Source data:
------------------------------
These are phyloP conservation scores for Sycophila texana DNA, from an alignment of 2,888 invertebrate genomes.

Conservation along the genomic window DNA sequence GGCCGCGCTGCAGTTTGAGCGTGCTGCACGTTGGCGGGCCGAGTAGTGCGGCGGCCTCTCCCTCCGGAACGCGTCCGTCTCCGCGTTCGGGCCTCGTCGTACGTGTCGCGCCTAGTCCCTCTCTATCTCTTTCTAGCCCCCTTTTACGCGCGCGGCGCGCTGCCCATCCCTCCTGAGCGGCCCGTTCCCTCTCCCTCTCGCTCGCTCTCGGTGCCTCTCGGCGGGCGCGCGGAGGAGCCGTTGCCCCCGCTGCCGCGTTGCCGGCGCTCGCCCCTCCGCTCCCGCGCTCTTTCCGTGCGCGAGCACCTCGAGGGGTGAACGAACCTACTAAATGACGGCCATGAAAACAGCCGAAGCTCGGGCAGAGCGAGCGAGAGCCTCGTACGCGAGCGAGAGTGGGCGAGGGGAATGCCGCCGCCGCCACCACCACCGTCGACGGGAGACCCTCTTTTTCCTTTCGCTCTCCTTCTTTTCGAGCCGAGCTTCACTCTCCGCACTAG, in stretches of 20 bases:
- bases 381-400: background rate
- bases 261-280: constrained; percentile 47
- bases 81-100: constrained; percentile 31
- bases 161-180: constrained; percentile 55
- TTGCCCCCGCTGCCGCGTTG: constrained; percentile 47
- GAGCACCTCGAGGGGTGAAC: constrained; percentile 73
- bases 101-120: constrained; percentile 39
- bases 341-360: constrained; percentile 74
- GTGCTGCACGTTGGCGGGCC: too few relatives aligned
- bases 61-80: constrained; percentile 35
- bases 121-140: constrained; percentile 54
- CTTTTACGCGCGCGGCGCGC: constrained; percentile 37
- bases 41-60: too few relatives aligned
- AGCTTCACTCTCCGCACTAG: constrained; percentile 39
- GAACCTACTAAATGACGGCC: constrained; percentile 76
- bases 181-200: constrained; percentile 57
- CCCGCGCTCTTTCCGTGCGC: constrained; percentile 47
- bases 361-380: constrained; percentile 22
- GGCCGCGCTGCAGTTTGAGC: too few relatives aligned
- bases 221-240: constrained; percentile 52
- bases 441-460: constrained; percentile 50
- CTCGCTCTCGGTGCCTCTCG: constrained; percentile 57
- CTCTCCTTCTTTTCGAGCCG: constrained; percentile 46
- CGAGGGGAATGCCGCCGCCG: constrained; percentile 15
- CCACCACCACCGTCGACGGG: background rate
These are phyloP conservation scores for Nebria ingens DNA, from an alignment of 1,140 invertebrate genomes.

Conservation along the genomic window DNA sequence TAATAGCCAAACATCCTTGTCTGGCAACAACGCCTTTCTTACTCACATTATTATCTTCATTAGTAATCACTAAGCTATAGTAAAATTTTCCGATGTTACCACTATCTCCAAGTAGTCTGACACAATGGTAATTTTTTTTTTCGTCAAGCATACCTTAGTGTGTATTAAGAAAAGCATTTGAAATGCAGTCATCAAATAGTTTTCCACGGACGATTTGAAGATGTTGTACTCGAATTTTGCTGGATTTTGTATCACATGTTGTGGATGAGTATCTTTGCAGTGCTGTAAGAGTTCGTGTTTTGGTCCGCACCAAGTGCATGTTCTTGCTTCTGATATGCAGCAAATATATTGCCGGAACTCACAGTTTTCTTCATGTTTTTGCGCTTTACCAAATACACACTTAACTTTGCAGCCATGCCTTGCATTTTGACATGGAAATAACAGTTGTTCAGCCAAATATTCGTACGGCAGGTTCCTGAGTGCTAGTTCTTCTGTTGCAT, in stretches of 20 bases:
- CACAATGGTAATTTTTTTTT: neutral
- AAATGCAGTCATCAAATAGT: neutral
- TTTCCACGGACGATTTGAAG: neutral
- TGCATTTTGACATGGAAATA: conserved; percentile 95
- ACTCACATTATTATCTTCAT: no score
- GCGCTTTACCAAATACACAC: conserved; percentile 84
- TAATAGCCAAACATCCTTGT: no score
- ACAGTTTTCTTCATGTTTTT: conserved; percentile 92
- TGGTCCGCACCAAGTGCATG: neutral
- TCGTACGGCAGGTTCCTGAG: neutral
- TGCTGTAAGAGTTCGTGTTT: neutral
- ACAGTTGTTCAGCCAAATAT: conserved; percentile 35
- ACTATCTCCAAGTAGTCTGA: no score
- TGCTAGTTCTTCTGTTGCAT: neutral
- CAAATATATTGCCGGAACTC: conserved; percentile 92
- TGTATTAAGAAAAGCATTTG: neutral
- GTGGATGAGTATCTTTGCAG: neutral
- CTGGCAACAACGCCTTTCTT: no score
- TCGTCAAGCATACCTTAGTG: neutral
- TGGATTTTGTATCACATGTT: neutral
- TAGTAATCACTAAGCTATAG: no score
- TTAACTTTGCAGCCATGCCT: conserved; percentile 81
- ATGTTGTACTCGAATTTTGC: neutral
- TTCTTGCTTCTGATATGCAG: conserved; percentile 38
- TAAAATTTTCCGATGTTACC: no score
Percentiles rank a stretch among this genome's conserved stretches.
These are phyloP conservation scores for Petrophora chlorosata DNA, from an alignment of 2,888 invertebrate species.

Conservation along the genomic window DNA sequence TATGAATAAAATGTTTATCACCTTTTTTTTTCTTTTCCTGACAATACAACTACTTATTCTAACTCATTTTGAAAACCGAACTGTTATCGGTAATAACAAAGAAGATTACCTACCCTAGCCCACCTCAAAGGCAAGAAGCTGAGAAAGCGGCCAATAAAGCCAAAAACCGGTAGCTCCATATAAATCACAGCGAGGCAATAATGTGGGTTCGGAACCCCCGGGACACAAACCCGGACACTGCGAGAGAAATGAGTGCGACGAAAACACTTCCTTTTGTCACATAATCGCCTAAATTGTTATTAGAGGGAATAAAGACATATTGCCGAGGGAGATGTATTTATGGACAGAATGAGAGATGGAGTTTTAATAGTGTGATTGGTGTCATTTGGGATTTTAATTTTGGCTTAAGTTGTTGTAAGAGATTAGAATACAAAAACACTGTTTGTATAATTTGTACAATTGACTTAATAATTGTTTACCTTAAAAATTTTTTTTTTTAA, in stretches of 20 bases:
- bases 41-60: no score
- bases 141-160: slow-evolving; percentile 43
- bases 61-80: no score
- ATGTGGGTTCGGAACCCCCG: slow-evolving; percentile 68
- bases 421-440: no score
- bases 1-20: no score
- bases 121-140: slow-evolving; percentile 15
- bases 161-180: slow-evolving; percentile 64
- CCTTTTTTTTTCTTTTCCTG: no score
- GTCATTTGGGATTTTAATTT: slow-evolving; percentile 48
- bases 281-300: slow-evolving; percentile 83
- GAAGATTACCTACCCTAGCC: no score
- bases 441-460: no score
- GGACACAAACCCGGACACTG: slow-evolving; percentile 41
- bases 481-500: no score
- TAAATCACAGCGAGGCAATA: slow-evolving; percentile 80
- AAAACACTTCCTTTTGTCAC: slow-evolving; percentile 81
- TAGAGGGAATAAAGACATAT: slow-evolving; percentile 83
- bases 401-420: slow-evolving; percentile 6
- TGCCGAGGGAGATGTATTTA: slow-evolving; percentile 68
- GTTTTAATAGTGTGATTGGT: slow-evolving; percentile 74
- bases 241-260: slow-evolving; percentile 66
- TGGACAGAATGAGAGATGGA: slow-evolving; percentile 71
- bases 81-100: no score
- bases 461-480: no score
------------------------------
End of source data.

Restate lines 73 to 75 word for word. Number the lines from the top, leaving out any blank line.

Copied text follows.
- TAAATCACAGCGAGGCAATA: slow-evolving; percentile 80
- AAAACACTTCCTTTTGTCAC: slow-evolving; percentile 81
- TAGAGGGAATAAAGACATAT: slow-evolving; percentile 83